Inventor of the Heimlich manoeuvre dies at 96

Henry Heimlich, the surgeon who invented the "Heimlich maneuver" to save choking victims, died Saturday at a Cincinnati hospital, his family said.

He initially claimed it was the first time he had ever used the maneuver to save someone's life, but it was later found that he had done it before in 2001 on a man who was choking at a restaurant.

Appearing before the U.S. Lifesaving Association in 1995, he argued on behalf of using the maneuver for drowning by recalling that, "the Nuremberg trials told the story that no one can be excused for saying, 'I was ordered to do so or was taught to do so, to kill people'".

He developed the Heimlich maneuver - reaching around a choking victim from the back and thrusting up on the person's abdomen to dislodge a throat obstruction - in the 1970s.

The Cincinnati Enquirer wrote in 2003 that Heimlich's experiments, which involved infecting HIV/AIDS patients with malarial parasites to attempt to destroy the HIV infection via fever, "have been criticized by the Centers for Disease Control and the Food and Drug Administration and condemned by other health professionals and human rights advocates as a medical 'atrocity'".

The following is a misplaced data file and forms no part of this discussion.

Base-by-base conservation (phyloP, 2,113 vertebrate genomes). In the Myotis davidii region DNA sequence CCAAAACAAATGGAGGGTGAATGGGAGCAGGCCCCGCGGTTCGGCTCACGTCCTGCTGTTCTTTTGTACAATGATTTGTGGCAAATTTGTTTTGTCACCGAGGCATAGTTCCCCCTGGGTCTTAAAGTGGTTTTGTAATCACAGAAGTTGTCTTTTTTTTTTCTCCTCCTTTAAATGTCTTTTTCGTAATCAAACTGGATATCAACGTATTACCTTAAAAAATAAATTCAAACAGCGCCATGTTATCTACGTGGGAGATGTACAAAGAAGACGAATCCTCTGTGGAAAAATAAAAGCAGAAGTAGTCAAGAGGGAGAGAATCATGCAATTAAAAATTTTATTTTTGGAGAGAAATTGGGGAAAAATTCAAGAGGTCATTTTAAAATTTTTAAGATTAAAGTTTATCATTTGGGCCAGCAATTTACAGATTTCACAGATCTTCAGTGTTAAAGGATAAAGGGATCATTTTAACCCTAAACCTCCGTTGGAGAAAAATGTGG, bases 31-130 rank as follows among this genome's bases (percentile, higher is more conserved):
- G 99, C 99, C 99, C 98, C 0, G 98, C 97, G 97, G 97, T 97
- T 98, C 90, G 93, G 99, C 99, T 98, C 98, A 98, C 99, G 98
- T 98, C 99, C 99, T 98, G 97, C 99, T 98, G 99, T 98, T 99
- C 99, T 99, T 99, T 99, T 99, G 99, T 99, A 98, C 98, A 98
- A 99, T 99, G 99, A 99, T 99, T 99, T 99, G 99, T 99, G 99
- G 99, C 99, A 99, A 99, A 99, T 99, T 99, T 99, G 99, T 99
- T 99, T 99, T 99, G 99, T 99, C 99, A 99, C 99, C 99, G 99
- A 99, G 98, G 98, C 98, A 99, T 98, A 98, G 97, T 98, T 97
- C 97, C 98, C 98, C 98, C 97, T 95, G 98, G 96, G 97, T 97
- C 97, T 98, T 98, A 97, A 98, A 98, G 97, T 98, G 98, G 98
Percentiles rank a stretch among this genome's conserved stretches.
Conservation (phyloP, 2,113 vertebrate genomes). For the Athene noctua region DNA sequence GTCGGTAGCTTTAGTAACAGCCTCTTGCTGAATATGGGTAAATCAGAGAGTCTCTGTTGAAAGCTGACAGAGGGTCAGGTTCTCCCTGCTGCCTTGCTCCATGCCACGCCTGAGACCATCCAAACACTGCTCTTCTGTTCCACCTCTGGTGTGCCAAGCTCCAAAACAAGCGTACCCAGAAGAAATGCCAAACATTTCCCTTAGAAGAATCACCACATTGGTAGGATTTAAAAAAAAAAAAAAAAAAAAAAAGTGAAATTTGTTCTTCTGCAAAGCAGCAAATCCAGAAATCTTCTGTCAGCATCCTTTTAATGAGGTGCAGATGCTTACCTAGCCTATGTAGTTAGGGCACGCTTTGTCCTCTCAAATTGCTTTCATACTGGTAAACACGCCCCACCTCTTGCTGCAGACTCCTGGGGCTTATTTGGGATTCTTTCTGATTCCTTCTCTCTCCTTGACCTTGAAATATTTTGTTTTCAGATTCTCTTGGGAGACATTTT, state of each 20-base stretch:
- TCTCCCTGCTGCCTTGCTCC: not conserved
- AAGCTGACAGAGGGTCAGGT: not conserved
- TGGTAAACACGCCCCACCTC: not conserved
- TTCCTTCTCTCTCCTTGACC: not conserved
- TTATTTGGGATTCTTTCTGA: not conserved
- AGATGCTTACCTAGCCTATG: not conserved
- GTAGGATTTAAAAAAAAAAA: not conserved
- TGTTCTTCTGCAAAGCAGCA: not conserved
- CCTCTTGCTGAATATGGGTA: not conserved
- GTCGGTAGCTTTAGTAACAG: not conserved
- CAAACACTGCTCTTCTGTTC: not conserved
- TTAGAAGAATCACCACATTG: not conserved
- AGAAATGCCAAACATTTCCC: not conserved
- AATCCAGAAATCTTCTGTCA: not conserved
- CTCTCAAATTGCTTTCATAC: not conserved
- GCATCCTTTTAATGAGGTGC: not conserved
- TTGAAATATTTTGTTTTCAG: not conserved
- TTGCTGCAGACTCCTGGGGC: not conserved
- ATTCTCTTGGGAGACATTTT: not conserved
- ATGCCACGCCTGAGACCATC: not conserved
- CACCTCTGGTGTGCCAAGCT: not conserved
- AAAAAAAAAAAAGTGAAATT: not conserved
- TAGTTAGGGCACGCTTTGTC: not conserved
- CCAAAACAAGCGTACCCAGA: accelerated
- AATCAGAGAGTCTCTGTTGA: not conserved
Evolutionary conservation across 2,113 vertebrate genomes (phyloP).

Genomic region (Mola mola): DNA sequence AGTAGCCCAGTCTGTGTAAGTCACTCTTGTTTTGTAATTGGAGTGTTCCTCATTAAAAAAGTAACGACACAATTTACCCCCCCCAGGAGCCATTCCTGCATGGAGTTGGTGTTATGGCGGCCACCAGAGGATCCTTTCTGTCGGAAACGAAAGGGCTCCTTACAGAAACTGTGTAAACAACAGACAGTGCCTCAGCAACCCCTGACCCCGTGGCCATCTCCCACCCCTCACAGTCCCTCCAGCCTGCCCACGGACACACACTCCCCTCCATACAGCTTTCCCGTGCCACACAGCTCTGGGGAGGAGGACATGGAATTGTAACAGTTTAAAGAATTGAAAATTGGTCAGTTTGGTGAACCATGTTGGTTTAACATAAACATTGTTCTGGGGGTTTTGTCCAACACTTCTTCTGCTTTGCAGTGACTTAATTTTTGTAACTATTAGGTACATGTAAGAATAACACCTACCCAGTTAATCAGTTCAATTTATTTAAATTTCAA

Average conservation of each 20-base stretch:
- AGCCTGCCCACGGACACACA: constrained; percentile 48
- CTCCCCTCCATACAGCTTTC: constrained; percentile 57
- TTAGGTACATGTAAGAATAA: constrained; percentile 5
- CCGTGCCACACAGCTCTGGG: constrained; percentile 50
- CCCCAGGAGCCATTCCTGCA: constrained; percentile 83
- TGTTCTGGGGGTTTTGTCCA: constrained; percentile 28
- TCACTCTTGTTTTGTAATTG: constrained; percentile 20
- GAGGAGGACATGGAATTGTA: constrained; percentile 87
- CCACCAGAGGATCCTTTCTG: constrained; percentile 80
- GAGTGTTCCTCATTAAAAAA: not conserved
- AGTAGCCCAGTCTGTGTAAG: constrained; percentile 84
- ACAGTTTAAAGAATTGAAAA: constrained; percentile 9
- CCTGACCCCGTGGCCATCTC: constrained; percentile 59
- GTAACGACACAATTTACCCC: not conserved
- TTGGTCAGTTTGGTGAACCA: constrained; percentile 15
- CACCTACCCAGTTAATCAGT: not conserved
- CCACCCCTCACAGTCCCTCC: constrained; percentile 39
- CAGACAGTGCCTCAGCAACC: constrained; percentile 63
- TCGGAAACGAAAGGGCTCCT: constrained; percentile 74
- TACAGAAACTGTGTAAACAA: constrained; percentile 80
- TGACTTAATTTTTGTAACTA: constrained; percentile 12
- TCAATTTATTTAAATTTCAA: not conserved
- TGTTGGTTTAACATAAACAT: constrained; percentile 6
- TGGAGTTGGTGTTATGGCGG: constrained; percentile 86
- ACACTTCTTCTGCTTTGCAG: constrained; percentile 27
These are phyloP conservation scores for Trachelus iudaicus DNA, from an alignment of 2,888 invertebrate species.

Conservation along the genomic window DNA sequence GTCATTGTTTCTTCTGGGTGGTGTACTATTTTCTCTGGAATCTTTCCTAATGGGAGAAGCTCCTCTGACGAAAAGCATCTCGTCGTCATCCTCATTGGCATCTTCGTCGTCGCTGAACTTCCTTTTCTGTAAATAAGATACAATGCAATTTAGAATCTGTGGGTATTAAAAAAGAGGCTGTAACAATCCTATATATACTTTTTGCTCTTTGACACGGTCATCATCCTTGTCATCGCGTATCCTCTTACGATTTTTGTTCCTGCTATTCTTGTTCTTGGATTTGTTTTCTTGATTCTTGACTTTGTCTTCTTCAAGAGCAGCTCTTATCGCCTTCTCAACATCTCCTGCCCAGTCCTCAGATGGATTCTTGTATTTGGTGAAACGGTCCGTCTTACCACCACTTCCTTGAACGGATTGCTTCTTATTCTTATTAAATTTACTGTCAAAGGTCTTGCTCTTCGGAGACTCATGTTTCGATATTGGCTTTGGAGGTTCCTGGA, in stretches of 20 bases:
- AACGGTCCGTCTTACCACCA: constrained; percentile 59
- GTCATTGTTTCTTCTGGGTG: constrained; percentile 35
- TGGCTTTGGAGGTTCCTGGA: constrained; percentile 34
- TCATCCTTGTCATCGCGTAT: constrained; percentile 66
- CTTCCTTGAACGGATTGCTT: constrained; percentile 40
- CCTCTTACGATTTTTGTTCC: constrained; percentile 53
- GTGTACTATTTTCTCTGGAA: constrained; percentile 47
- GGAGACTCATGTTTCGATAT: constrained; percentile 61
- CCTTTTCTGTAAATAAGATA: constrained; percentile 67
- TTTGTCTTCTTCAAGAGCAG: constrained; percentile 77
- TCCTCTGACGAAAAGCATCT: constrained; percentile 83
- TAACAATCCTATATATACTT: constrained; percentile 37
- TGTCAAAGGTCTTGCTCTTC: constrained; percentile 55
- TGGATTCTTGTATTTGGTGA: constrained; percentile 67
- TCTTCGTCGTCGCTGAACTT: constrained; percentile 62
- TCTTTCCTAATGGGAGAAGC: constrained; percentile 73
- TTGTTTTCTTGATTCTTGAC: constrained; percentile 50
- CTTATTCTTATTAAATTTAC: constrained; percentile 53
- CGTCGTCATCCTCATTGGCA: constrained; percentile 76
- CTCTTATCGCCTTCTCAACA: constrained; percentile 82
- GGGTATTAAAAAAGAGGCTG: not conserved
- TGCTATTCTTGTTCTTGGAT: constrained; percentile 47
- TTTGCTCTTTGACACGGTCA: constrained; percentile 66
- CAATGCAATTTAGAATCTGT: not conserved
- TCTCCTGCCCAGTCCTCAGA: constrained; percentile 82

"Dad was firm in his convictions and passionate for his causes", the statement announcing his death said.

Heimlich rushed to act, performing the maneuver.

He was born in Wilmington, Delaware, to Mary Epstein and Philip Heimlich. His mother, Mary, helped raise her five younger brothers and sisters after her own mother died when she was a teenager. He graduated from what is now known as Weill Cornell Medical College in 1943 with a degree in medicine.

He married Jane Murray, daughter of famous ballroom dancing entrepreneurs Arthur and Kathryn Murray, after a four-month courtship. Peter has been an outspoken critic of his father, dedicating a website to uncovering what he calls "the Heimlich medical frauds".

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